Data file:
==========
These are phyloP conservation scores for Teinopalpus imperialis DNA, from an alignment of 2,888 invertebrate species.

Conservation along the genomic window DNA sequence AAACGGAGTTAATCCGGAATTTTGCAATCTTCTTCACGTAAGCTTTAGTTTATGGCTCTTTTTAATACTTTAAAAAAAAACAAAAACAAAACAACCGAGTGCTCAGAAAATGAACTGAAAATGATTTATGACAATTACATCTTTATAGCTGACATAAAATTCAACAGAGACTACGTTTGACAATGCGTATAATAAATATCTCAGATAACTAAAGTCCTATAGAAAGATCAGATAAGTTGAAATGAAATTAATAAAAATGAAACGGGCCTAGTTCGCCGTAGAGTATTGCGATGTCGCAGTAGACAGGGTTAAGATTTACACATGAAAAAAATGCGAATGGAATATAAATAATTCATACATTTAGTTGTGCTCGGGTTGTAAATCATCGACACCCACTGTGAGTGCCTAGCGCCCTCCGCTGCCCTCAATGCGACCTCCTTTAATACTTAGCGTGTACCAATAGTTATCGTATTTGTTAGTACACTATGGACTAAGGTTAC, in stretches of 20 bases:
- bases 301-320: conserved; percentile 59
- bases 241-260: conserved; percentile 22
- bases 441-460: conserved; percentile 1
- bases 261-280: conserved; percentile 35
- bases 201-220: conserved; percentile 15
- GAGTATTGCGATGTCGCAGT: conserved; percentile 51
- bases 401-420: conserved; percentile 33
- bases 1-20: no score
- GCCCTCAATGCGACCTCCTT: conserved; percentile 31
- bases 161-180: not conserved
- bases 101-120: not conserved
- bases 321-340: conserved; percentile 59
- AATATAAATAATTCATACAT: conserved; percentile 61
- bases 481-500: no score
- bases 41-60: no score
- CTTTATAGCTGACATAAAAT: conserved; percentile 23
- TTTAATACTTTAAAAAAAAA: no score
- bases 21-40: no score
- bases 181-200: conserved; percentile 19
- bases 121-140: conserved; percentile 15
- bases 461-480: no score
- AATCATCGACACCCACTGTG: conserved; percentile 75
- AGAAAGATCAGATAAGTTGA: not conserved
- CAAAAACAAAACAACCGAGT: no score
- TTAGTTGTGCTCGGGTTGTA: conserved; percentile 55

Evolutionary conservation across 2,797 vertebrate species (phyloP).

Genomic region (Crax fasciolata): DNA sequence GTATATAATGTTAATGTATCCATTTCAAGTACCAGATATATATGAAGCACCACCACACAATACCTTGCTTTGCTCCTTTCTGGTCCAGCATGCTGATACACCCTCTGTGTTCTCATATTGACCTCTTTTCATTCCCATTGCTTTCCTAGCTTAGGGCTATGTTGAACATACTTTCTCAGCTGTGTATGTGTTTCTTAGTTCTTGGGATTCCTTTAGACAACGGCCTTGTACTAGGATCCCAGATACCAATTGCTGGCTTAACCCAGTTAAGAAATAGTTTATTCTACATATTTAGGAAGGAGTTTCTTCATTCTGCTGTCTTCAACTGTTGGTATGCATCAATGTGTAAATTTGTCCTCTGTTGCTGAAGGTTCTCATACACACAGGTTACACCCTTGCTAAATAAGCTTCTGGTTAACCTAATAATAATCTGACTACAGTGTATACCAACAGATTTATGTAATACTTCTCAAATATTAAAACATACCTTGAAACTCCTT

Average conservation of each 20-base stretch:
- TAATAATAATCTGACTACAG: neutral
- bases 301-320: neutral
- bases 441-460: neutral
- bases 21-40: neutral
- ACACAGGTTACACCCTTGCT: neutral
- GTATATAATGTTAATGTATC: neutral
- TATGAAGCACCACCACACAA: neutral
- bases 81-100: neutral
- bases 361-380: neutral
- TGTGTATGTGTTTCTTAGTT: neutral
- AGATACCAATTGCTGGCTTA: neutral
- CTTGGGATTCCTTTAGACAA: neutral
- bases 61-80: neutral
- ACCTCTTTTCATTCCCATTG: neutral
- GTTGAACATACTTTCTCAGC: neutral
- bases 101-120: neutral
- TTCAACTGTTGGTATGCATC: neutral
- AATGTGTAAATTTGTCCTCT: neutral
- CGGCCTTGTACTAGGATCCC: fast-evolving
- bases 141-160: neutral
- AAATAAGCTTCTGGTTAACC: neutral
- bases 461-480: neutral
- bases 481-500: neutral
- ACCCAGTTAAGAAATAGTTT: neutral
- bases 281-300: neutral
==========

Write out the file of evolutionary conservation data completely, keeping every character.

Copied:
These are phyloP conservation scores for Teinopalpus imperialis DNA, from an alignment of 2,888 invertebrate species.

Conservation along the genomic window DNA sequence AAACGGAGTTAATCCGGAATTTTGCAATCTTCTTCACGTAAGCTTTAGTTTATGGCTCTTTTTAATACTTTAAAAAAAAACAAAAACAAAACAACCGAGTGCTCAGAAAATGAACTGAAAATGATTTATGACAATTACATCTTTATAGCTGACATAAAATTCAACAGAGACTACGTTTGACAATGCGTATAATAAATATCTCAGATAACTAAAGTCCTATAGAAAGATCAGATAAGTTGAAATGAAATTAATAAAAATGAAACGGGCCTAGTTCGCCGTAGAGTATTGCGATGTCGCAGTAGACAGGGTTAAGATTTACACATGAAAAAAATGCGAATGGAATATAAATAATTCATACATTTAGTTGTGCTCGGGTTGTAAATCATCGACACCCACTGTGAGTGCCTAGCGCCCTCCGCTGCCCTCAATGCGACCTCCTTTAATACTTAGCGTGTACCAATAGTTATCGTATTTGTTAGTACACTATGGACTAAGGTTAC, in stretches of 20 bases:
- bases 301-320: conserved; percentile 59
- bases 241-260: conserved; percentile 22
- bases 441-460: conserved; percentile 1
- bases 261-280: conserved; percentile 35
- bases 201-220: conserved; percentile 15
- GAGTATTGCGATGTCGCAGT: conserved; percentile 51
- bases 401-420: conserved; percentile 33
- bases 1-20: no score
- GCCCTCAATGCGACCTCCTT: conserved; percentile 31
- bases 161-180: not conserved
- bases 101-120: not conserved
- bases 321-340: conserved; percentile 59
- AATATAAATAATTCATACAT: conserved; percentile 61
- bases 481-500: no score
- bases 41-60: no score
- CTTTATAGCTGACATAAAAT: conserved; percentile 23
- TTTAATACTTTAAAAAAAAA: no score
- bases 21-40: no score
- bases 181-200: conserved; percentile 19
- bases 121-140: conserved; percentile 15
- bases 461-480: no score
- AATCATCGACACCCACTGTG: conserved; percentile 75
- AGAAAGATCAGATAAGTTGA: not conserved
- CAAAAACAAAACAACCGAGT: no score
- TTAGTTGTGCTCGGGTTGTA: conserved; percentile 55

Evolutionary conservation across 2,797 vertebrate species (phyloP).

Genomic region (Crax fasciolata): DNA sequence GTATATAATGTTAATGTATCCATTTCAAGTACCAGATATATATGAAGCACCACCACACAATACCTTGCTTTGCTCCTTTCTGGTCCAGCATGCTGATACACCCTCTGTGTTCTCATATTGACCTCTTTTCATTCCCATTGCTTTCCTAGCTTAGGGCTATGTTGAACATACTTTCTCAGCTGTGTATGTGTTTCTTAGTTCTTGGGATTCCTTTAGACAACGGCCTTGTACTAGGATCCCAGATACCAATTGCTGGCTTAACCCAGTTAAGAAATAGTTTATTCTACATATTTAGGAAGGAGTTTCTTCATTCTGCTGTCTTCAACTGTTGGTATGCATCAATGTGTAAATTTGTCCTCTGTTGCTGAAGGTTCTCATACACACAGGTTACACCCTTGCTAAATAAGCTTCTGGTTAACCTAATAATAATCTGACTACAGTGTATACCAACAGATTTATGTAATACTTCTCAAATATTAAAACATACCTTGAAACTCCTT

Average conservation of each 20-base stretch:
- TAATAATAATCTGACTACAG: neutral
- bases 301-320: neutral
- bases 441-460: neutral
- bases 21-40: neutral
- ACACAGGTTACACCCTTGCT: neutral
- GTATATAATGTTAATGTATC: neutral
- TATGAAGCACCACCACACAA: neutral
- bases 81-100: neutral
- bases 361-380: neutral
- TGTGTATGTGTTTCTTAGTT: neutral
- AGATACCAATTGCTGGCTTA: neutral
- CTTGGGATTCCTTTAGACAA: neutral
- bases 61-80: neutral
- ACCTCTTTTCATTCCCATTG: neutral
- GTTGAACATACTTTCTCAGC: neutral
- bases 101-120: neutral
- TTCAACTGTTGGTATGCATC: neutral
- AATGTGTAAATTTGTCCTCT: neutral
- CGGCCTTGTACTAGGATCCC: fast-evolving
- bases 141-160: neutral
- AAATAAGCTTCTGGTTAACC: neutral
- bases 461-480: neutral
- bases 481-500: neutral
- ACCCAGTTAAGAAATAGTTT: neutral
- bases 281-300: neutral